In this study, a variety of direct laser written surface-enhanced Raman spectroscopy (SERS) micro-structures, designed for bacteria detection, are presented. Various SERS micro-structures were designed to achieve both a high density of plasmonic hot spots and a strong probability of interaction between the hot spots and the target bacterial cells. Twophoton polymerization was used for initial fabrication of the polymeric skeletons of the SERS micro-structures, which were then coated with a 50 nm-thick gold layer via e-beam evaporation. The micro-structures were fabricated on glass coverslips and were assessed using a confocal Raman microscope. To this end, Rhodamine 6G was used as an analyte under 785 nm laser illumination. The optimal SERS micro-structures showed approximately 7×103 enhancement in Raman signal (analytical enhancement factor, AEF) at a wavenumber of 600 cm-1. Real-time detection of E. coli in solution was demonstrated using the fabricated SERS platform with low laser powers and a short acquisition time (785 nm, 5 mW, 50 ms).
Journal articleCameron SJS, Bodai Z, Temelkuran B, et al., 2019,
Utilisation of Ambient Laser Desorption Ionisation Mass Spectrometry (ALDI-MS) improves lipid-based microbial species level identification, Scientific Reports, Vol: 9, ISSN: 2045-2322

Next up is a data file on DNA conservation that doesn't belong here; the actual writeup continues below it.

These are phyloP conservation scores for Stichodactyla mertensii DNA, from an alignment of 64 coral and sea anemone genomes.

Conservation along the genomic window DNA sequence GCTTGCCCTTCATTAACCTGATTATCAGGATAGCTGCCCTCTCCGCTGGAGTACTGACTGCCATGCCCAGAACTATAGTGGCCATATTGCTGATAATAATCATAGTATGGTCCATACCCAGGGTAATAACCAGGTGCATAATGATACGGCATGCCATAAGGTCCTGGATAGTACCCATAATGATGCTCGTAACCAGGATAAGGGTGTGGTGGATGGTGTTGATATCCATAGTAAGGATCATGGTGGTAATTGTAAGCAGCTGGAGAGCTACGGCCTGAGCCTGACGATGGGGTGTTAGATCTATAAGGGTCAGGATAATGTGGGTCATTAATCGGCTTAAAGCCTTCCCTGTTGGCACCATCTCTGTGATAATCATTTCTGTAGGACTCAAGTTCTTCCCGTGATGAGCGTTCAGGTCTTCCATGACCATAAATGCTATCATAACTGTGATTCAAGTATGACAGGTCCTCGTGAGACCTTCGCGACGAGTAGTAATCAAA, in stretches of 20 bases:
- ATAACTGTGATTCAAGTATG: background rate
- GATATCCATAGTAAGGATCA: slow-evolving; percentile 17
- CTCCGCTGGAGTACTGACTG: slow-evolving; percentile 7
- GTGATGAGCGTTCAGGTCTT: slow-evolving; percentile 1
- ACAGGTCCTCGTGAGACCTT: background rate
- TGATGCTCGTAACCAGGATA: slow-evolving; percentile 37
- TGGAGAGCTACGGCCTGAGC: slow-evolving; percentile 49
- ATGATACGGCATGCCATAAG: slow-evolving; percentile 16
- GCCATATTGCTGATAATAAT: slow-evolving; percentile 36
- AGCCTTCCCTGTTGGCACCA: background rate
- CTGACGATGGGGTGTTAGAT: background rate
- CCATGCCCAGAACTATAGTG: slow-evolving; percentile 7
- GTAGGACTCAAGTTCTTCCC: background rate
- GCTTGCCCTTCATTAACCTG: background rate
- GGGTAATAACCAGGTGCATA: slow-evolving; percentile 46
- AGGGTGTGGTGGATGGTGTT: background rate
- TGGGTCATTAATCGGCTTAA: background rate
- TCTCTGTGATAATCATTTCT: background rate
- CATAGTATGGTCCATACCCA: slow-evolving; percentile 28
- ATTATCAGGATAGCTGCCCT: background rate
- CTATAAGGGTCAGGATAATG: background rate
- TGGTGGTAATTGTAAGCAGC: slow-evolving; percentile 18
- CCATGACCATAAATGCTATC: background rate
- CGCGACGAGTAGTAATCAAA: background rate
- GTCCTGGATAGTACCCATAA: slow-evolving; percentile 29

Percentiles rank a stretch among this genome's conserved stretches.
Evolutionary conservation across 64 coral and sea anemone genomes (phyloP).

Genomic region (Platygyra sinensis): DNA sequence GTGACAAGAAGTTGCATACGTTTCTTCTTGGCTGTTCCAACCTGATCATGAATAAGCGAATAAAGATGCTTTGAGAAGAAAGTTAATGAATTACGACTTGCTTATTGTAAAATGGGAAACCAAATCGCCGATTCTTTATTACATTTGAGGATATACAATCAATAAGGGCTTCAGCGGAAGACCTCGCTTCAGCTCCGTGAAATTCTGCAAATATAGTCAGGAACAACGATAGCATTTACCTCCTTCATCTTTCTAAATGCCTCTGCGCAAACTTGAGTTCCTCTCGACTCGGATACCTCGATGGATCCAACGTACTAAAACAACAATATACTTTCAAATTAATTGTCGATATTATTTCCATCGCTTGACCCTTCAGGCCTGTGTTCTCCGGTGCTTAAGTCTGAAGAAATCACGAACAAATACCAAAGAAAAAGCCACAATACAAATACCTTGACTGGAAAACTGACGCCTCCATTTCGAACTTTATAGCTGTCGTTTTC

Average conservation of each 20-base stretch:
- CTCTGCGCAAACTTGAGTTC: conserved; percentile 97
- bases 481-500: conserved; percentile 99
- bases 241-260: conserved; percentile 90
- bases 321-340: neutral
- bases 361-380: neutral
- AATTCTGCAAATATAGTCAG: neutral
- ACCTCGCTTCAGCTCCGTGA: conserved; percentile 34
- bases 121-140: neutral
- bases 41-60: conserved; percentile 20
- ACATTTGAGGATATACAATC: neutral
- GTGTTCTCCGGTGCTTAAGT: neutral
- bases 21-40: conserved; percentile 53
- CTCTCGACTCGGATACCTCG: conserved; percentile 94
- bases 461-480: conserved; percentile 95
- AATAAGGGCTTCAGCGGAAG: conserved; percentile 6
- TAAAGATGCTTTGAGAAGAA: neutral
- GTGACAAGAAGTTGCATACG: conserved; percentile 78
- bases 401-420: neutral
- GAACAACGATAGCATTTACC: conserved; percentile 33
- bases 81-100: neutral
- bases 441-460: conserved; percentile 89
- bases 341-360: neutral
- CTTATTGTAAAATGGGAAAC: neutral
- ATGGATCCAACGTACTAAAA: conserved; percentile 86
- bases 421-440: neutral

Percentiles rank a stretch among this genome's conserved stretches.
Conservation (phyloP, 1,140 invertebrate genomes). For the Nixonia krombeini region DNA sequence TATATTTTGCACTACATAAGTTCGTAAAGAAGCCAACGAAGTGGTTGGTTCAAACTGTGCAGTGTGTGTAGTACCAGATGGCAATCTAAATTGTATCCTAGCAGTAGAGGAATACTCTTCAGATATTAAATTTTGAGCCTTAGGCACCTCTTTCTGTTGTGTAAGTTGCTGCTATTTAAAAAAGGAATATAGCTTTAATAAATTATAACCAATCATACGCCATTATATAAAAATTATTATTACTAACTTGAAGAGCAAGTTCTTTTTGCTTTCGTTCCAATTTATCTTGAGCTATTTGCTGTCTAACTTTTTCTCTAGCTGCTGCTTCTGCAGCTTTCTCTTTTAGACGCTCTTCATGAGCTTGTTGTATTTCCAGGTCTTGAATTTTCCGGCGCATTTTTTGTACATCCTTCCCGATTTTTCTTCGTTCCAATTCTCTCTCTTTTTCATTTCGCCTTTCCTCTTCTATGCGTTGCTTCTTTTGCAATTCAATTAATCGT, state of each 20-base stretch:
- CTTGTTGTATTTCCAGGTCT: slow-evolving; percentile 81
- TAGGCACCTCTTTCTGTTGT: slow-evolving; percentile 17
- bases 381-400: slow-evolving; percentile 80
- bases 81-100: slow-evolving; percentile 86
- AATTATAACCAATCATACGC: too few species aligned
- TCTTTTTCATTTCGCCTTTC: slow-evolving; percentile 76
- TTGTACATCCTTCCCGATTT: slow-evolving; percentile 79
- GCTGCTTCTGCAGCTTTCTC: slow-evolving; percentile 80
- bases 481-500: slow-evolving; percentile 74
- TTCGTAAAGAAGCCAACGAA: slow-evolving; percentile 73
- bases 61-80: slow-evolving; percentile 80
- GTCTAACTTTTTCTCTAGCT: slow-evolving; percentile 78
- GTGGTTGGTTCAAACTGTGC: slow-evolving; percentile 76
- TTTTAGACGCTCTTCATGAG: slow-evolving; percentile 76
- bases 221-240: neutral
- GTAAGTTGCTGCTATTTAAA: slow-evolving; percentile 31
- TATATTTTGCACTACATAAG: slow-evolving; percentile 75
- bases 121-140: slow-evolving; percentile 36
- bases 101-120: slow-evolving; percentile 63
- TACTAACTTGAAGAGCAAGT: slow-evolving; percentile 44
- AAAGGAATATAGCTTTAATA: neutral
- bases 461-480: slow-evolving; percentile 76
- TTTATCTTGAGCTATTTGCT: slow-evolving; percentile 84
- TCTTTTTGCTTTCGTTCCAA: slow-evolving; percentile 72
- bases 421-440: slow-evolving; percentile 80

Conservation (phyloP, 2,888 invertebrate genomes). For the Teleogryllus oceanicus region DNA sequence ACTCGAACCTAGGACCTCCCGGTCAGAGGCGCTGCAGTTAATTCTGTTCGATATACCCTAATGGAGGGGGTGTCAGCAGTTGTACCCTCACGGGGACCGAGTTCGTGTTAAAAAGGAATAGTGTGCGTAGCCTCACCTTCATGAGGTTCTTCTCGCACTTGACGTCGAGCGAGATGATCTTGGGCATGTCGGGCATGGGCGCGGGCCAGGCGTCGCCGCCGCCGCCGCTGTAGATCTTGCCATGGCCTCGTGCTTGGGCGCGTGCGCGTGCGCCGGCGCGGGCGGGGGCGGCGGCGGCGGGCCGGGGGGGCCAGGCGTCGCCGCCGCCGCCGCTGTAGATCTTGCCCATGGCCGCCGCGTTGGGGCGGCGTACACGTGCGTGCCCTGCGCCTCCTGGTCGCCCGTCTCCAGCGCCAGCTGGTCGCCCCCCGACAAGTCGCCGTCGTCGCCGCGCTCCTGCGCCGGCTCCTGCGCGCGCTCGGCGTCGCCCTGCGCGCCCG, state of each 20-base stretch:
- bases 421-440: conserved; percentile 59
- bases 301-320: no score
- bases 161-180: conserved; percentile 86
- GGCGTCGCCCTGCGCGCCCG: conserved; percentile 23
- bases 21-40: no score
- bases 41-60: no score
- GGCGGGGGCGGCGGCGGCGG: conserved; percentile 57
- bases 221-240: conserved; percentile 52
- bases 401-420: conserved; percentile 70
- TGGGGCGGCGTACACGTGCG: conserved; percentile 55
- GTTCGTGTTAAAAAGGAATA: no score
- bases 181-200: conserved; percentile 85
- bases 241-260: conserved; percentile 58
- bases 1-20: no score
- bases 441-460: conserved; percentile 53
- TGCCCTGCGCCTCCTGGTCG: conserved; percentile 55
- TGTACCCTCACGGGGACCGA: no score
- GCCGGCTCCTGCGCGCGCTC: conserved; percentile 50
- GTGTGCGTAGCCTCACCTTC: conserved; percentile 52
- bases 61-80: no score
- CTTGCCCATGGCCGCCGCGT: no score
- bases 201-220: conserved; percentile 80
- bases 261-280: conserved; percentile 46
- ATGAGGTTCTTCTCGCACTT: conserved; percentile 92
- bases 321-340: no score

The accurate and timely identification of the causative organism of infection is important in ensuring the optimum treatment regimen is prescribed for a patient. Rapid evaporative ionisation mass spectrometry (REIMS), using electrical diathermy for the thermal disruption of a sample, has been shown to provide fast and accurate identification of microorganisms directly from culture. However, this method requires contact to be made between the REIMS probe and microbial biomass; resulting in the necessity to clean or replace the probes between analyses. Here, optimisation and utilisation of ambient laser desorption ionisation (ALDI) for improved speciation accuracy and analytical throughput is shown. Optimisation was completed on 15 isolates of Escherichia coli, showing 5 W in pulsatile mode produced the highest signal-to-noise ratio. These parameters were used in the analysis of 150 clinical isolates from ten microbial species, resulting in a speciation accuracy of 99.4% - higher than all previously reported REIMS modalities. Comparison of spectral data showed high levels of similarity between previously published electrical diathermy REIMS data. ALDI does not require contact to be made with the sample during analysis, meaning analytical throughput can be substantially improved, and further, increases the range of sample types which can be analysed in potential direct-from-sample pathogen detection.